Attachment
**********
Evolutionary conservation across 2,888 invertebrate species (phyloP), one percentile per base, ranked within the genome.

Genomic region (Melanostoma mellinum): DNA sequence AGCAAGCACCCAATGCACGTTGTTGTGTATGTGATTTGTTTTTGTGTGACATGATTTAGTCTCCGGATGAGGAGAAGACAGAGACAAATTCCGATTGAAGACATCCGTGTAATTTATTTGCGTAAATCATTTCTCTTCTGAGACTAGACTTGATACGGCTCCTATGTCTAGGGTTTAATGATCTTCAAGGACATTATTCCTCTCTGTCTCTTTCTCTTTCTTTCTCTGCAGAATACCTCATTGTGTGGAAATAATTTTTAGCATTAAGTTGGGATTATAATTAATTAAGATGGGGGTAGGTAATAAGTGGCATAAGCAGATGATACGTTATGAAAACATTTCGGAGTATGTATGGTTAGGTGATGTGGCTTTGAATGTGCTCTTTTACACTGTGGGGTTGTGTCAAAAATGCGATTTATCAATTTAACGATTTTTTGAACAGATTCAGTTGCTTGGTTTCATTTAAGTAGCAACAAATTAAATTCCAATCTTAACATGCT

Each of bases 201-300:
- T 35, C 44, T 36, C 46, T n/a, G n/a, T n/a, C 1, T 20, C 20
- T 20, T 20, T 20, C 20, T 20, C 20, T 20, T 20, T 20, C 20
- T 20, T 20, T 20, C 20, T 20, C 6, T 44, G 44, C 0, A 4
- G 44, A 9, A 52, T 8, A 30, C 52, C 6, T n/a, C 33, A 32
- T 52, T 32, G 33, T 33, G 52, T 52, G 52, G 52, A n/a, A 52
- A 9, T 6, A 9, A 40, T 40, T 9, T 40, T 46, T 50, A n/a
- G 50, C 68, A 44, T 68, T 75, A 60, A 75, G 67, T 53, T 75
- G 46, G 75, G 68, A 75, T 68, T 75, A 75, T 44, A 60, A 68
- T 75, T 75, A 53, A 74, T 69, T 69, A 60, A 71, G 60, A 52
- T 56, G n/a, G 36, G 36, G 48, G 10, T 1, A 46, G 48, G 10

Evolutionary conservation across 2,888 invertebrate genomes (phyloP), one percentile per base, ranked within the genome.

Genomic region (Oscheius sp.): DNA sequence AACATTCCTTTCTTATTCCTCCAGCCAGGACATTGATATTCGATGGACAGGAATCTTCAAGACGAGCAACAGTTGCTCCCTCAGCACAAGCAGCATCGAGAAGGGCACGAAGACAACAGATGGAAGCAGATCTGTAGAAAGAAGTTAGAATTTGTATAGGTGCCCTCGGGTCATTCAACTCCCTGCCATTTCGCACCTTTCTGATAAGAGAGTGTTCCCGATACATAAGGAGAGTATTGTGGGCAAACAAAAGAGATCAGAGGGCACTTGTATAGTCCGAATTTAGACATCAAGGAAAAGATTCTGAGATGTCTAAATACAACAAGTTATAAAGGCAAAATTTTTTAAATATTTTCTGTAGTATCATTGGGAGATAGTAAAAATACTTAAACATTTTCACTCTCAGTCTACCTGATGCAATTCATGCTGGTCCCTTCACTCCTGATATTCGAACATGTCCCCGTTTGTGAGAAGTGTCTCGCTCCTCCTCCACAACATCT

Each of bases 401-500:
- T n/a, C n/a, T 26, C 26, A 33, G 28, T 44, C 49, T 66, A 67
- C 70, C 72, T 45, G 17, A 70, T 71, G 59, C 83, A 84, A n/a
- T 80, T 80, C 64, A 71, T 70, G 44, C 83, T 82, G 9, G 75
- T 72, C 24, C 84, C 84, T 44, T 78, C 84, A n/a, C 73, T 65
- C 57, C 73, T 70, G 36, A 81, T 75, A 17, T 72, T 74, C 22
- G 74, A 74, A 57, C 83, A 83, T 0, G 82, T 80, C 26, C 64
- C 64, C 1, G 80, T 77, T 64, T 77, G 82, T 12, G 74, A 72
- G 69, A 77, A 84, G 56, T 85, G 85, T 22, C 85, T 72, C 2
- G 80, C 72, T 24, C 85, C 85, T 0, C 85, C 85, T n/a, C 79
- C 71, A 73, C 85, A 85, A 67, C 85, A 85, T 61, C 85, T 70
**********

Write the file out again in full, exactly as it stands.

Evolutionary conservation across 2,888 invertebrate species (phyloP), one percentile per base, ranked within the genome.

Genomic region (Melanostoma mellinum): DNA sequence AGCAAGCACCCAATGCACGTTGTTGTGTATGTGATTTGTTTTTGTGTGACATGATTTAGTCTCCGGATGAGGAGAAGACAGAGACAAATTCCGATTGAAGACATCCGTGTAATTTATTTGCGTAAATCATTTCTCTTCTGAGACTAGACTTGATACGGCTCCTATGTCTAGGGTTTAATGATCTTCAAGGACATTATTCCTCTCTGTCTCTTTCTCTTTCTTTCTCTGCAGAATACCTCATTGTGTGGAAATAATTTTTAGCATTAAGTTGGGATTATAATTAATTAAGATGGGGGTAGGTAATAAGTGGCATAAGCAGATGATACGTTATGAAAACATTTCGGAGTATGTATGGTTAGGTGATGTGGCTTTGAATGTGCTCTTTTACACTGTGGGGTTGTGTCAAAAATGCGATTTATCAATTTAACGATTTTTTGAACAGATTCAGTTGCTTGGTTTCATTTAAGTAGCAACAAATTAAATTCCAATCTTAACATGCT

Each of bases 201-300:
- T 35, C 44, T 36, C 46, T n/a, G n/a, T n/a, C 1, T 20, C 20
- T 20, T 20, T 20, C 20, T 20, C 20, T 20, T 20, T 20, C 20
- T 20, T 20, T 20, C 20, T 20, C 6, T 44, G 44, C 0, A 4
- G 44, A 9, A 52, T 8, A 30, C 52, C 6, T n/a, C 33, A 32
- T 52, T 32, G 33, T 33, G 52, T 52, G 52, G 52, A n/a, A 52
- A 9, T 6, A 9, A 40, T 40, T 9, T 40, T 46, T 50, A n/a
- G 50, C 68, A 44, T 68, T 75, A 60, A 75, G 67, T 53, T 75
- G 46, G 75, G 68, A 75, T 68, T 75, A 75, T 44, A 60, A 68
- T 75, T 75, A 53, A 74, T 69, T 69, A 60, A 71, G 60, A 52
- T 56, G n/a, G 36, G 36, G 48, G 10, T 1, A 46, G 48, G 10

Evolutionary conservation across 2,888 invertebrate genomes (phyloP), one percentile per base, ranked within the genome.

Genomic region (Oscheius sp.): DNA sequence AACATTCCTTTCTTATTCCTCCAGCCAGGACATTGATATTCGATGGACAGGAATCTTCAAGACGAGCAACAGTTGCTCCCTCAGCACAAGCAGCATCGAGAAGGGCACGAAGACAACAGATGGAAGCAGATCTGTAGAAAGAAGTTAGAATTTGTATAGGTGCCCTCGGGTCATTCAACTCCCTGCCATTTCGCACCTTTCTGATAAGAGAGTGTTCCCGATACATAAGGAGAGTATTGTGGGCAAACAAAAGAGATCAGAGGGCACTTGTATAGTCCGAATTTAGACATCAAGGAAAAGATTCTGAGATGTCTAAATACAACAAGTTATAAAGGCAAAATTTTTTAAATATTTTCTGTAGTATCATTGGGAGATAGTAAAAATACTTAAACATTTTCACTCTCAGTCTACCTGATGCAATTCATGCTGGTCCCTTCACTCCTGATATTCGAACATGTCCCCGTTTGTGAGAAGTGTCTCGCTCCTCCTCCACAACATCT

Each of bases 401-500:
- T n/a, C n/a, T 26, C 26, A 33, G 28, T 44, C 49, T 66, A 67
- C 70, C 72, T 45, G 17, A 70, T 71, G 59, C 83, A 84, A n/a
- T 80, T 80, C 64, A 71, T 70, G 44, C 83, T 82, G 9, G 75
- T 72, C 24, C 84, C 84, T 44, T 78, C 84, A n/a, C 73, T 65
- C 57, C 73, T 70, G 36, A 81, T 75, A 17, T 72, T 74, C 22
- G 74, A 74, A 57, C 83, A 83, T 0, G 82, T 80, C 26, C 64
- C 64, C 1, G 80, T 77, T 64, T 77, G 82, T 12, G 74, A 72
- G 69, A 77, A 84, G 56, T 85, G 85, T 22, C 85, T 72, C 2
- G 80, C 72, T 24, C 85, C 85, T 0, C 85, C 85, T n/a, C 79
- C 71, A 73, C 85, A 85, A 67, C 85, A 85, T 61, C 85, T 70